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gig economy

Labor Law and the Gig Economy: Why Stick with an Antiquated System?

The rapid growth of the gig economy—workers using Internet platforms to deliver personal services such as rides, legal services, and plumbing to consumers—has sparked a discussion on their impact and relationship to current law. A major topic in this debate has been whether gig workers should be classified as employees or as independent workers. On March 15, Ross Eisenbrey and Lawrence Mishel of the Economic Policy Institute criticized an earlier paper that Seth Harris and Alan Krueger had written for the Hamilton Project at the Brookings Institution. The Harris and Krueger paper recommended establishing a third legal category for gig workers. But Eisenbrey and Mishel’s assertion that current law can handle gig marketplaces misses the central point. The real question is not whether a centuries-old distinction can be contrived to apply to the gig economy. It is whether doing so is in the best interest of society.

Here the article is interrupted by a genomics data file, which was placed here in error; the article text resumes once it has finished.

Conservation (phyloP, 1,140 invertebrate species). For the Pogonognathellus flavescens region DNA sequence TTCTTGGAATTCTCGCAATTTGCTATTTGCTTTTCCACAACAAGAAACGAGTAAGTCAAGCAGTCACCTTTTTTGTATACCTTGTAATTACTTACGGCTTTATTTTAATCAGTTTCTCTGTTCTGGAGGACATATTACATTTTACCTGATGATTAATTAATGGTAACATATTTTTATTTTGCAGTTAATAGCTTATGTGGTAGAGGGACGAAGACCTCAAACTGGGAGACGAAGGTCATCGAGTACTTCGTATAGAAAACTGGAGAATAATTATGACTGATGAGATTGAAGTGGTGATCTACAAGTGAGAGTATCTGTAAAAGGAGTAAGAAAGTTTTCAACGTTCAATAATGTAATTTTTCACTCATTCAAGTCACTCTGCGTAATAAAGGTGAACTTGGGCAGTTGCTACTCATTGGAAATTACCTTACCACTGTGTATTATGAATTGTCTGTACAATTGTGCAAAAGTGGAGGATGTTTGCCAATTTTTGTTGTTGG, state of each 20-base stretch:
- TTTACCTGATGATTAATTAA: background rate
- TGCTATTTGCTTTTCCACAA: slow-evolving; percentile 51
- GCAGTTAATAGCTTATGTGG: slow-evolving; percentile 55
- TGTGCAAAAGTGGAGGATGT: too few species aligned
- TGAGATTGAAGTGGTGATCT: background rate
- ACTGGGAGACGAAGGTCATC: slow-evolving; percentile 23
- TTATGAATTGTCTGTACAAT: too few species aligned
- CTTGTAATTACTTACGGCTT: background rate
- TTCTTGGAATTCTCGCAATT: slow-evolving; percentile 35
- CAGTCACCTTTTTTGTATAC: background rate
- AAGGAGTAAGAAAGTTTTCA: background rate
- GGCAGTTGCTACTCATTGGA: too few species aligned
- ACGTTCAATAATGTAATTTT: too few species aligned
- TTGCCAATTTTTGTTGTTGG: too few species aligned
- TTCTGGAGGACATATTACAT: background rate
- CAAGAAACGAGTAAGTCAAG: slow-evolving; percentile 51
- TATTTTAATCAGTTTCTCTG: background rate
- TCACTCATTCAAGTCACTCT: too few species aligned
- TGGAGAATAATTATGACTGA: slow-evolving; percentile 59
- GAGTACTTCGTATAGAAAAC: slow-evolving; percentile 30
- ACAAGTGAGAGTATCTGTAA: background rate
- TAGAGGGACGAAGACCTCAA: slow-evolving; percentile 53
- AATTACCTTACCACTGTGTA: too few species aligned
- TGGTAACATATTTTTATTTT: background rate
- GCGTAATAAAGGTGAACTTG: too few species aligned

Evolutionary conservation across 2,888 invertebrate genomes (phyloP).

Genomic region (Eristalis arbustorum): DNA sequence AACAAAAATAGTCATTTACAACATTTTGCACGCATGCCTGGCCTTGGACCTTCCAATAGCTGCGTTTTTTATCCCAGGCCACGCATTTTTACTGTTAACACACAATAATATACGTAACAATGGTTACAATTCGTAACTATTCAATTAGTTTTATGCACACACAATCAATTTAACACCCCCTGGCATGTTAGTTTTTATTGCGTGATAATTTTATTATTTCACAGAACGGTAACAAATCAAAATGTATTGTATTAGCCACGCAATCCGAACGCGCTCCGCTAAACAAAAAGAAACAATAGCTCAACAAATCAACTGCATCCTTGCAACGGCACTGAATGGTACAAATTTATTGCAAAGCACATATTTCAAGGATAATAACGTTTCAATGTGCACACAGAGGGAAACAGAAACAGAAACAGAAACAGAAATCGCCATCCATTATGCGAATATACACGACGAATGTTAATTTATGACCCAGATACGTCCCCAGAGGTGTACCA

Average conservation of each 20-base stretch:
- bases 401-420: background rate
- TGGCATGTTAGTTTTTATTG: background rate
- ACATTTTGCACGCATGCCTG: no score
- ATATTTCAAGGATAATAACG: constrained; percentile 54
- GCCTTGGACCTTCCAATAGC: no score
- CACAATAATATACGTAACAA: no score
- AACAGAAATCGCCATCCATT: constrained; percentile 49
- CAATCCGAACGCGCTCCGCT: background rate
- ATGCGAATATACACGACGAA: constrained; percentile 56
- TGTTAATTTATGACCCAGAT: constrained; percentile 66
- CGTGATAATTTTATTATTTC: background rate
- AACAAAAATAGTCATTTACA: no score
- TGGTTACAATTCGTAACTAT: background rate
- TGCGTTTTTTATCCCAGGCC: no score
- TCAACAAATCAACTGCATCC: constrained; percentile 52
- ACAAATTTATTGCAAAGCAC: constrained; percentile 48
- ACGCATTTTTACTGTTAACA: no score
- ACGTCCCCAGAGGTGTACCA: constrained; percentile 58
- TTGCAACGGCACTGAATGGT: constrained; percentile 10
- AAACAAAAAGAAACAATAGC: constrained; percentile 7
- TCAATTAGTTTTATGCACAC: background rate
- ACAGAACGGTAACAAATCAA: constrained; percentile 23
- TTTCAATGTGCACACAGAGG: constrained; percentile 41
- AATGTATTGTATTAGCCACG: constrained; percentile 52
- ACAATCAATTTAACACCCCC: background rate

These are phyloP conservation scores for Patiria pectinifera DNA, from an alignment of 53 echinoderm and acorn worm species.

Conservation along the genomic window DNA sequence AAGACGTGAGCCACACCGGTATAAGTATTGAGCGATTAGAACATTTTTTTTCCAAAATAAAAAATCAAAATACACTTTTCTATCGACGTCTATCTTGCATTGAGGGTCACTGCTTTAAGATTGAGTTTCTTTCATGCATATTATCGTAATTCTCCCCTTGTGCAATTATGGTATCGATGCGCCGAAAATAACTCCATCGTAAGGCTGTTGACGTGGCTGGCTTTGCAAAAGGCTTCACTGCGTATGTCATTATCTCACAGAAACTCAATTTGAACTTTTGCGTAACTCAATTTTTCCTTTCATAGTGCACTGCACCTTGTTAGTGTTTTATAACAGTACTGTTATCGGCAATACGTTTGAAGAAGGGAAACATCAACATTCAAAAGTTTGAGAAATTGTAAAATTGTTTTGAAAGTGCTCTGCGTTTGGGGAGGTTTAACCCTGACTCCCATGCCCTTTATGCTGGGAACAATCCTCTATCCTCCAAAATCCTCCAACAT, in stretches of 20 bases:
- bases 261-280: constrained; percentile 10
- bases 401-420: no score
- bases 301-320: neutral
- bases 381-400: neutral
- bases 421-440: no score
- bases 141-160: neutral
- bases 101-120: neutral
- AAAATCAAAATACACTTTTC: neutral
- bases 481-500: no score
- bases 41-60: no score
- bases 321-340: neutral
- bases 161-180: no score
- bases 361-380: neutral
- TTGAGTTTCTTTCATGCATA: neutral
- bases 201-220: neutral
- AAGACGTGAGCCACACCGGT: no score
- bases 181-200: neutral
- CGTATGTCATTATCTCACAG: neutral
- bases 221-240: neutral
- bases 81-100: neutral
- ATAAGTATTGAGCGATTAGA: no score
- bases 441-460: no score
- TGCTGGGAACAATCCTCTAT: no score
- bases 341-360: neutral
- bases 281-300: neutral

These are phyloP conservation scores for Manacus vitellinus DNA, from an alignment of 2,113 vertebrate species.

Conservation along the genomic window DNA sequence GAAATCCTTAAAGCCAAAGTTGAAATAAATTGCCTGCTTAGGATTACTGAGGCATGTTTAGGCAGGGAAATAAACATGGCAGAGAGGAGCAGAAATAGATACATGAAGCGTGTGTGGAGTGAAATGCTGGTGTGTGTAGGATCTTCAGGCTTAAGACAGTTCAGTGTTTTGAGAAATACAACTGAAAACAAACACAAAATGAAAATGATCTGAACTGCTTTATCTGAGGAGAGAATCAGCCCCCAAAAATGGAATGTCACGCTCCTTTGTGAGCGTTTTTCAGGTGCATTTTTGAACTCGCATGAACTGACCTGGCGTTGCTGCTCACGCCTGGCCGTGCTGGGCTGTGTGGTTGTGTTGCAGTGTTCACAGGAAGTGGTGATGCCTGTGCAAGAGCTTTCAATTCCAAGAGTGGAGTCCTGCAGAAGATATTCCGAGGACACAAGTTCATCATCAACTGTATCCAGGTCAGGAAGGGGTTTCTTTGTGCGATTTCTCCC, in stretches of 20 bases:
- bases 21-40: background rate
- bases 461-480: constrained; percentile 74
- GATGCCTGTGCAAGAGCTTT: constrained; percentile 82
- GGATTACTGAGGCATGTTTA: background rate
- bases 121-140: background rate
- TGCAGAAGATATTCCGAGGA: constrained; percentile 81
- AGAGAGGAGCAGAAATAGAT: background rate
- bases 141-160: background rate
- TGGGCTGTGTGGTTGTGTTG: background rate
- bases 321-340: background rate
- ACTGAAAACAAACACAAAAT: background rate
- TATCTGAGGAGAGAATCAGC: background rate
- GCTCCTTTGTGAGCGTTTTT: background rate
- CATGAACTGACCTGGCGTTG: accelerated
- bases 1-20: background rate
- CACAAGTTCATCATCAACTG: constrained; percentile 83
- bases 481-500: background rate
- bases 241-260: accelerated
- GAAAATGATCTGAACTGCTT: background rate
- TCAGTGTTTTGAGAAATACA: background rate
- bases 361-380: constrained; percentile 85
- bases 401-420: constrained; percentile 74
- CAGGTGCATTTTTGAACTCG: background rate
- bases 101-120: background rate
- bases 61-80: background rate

Eisenbrey and Mishel primarily focus on the case of Uber. This is unfortunate because Uber probably represents the closest case to an employer-employee relationship. But even in this case the authors acknowledge that courts have given different opinions. The waters are muddied even

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